GENERAL: I have deemed it to the interest of the United States that the citizens now residing in Atlanta should remove, those who prefer it to go South, and the rest North. For the latter I can provide food and transportation to points of their election in Tennessee, Kentucky, or farther north. For the former I can provide transportation by cars as far as Rough and Ready, and also wagons; but that their removal may be made with as little discomfort as possible it will be necessary for you to help the families from Rough and Ready to the cars at Lovejoy’s. If you consent I will undertake to remove all the families in Atlanta who prefer to go South to Rough and Ready, with all their movable effects, viz, clothing, trunks, reasonable furniture, bedding, &c., with their servants, white and black, with the proviso that no force shall be used toward the blacks one way or the other. If they want to go with their masters or mistresses they may do so, otherwise they will be sent away, unless they be men, when they may be employed by our quartermaster. Atlanta is no place for families or non-combatants and I have no desire to send them North if you will assist in conveying them South. If this proposition meets your views I will consent to a truce in the neighborhood of Rough and Ready, stipulating that any wagons, horses, or animals, or persons sent there for the purposes herein stated shall in no manner be harmed or molested, you in your turn agreeing that any cars, wagons, or carriages, persons, or animals sent to the same point shall not be interfered with. Each of us might send a guard of, say, 100 men to maintain order, and limit the truce to, say, two days after a certain time appointed. I have authorized the mayor to choose two citizens to convey to you this letter and such documents as the mayor may forward in explanation, and shall await your reply.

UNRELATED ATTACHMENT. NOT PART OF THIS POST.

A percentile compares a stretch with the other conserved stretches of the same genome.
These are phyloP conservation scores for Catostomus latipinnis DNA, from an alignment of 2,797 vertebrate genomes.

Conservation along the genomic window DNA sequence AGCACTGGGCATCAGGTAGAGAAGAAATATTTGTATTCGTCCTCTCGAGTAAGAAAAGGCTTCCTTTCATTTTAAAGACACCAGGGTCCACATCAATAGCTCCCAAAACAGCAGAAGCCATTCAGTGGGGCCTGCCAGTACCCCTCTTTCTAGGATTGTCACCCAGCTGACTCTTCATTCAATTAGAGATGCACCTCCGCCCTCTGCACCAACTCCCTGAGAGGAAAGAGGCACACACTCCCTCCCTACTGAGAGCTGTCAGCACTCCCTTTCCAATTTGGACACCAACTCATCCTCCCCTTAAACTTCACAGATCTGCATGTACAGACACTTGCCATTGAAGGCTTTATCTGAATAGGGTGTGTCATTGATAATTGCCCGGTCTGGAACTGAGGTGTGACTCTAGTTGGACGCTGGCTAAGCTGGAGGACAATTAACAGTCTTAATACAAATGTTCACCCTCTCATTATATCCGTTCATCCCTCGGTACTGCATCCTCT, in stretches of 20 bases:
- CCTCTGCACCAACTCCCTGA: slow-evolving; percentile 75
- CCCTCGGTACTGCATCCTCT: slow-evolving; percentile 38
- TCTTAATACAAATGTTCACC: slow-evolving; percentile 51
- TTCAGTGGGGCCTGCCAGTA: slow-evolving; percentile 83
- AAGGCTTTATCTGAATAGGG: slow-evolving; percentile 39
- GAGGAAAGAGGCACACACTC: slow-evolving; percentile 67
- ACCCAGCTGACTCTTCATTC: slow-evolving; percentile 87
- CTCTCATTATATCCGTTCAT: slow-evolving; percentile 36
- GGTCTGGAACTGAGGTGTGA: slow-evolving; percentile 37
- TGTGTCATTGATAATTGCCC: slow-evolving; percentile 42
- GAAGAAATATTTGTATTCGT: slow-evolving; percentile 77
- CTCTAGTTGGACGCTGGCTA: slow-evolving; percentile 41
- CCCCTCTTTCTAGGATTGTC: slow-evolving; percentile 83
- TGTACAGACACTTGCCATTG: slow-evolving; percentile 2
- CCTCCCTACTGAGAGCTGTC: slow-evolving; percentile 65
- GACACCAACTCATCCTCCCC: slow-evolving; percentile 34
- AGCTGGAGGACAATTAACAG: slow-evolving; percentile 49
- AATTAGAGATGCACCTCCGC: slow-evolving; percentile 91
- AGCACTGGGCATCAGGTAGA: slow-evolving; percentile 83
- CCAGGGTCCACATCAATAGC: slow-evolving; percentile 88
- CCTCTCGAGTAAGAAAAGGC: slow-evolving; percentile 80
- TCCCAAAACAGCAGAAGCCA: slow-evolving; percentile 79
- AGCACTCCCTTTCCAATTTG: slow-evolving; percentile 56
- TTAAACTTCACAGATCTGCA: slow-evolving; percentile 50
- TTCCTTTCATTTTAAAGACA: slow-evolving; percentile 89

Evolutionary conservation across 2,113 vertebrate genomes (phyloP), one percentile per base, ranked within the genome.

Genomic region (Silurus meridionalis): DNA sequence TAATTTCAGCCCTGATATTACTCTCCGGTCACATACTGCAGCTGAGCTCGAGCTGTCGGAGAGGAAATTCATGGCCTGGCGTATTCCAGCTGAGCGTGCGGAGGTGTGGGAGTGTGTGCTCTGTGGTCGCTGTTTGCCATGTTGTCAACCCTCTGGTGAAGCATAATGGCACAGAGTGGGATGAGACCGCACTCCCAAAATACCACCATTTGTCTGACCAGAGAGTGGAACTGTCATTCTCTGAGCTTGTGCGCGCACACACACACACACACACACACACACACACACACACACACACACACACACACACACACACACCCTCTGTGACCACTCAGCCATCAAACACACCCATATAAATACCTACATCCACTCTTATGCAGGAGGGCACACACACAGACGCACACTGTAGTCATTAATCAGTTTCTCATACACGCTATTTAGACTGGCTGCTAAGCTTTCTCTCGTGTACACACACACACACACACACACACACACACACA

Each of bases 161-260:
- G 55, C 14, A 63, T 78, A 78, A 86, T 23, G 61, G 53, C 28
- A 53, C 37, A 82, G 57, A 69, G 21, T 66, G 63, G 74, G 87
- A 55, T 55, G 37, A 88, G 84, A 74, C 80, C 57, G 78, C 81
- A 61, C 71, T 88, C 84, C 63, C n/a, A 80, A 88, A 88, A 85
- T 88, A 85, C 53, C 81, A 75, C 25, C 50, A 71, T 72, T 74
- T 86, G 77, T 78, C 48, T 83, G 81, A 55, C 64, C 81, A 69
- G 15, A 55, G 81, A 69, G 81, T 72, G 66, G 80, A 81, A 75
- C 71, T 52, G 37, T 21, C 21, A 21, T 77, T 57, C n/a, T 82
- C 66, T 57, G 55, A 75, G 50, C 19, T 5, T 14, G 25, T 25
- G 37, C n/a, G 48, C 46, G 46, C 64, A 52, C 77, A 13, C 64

I have the honor to be, your obedient servant.


Major-General, Commanding.

Hood, in return agrees to Sherman’s conditions, but calls the evacuation of Atlanta the most “cruel” act of the war to date.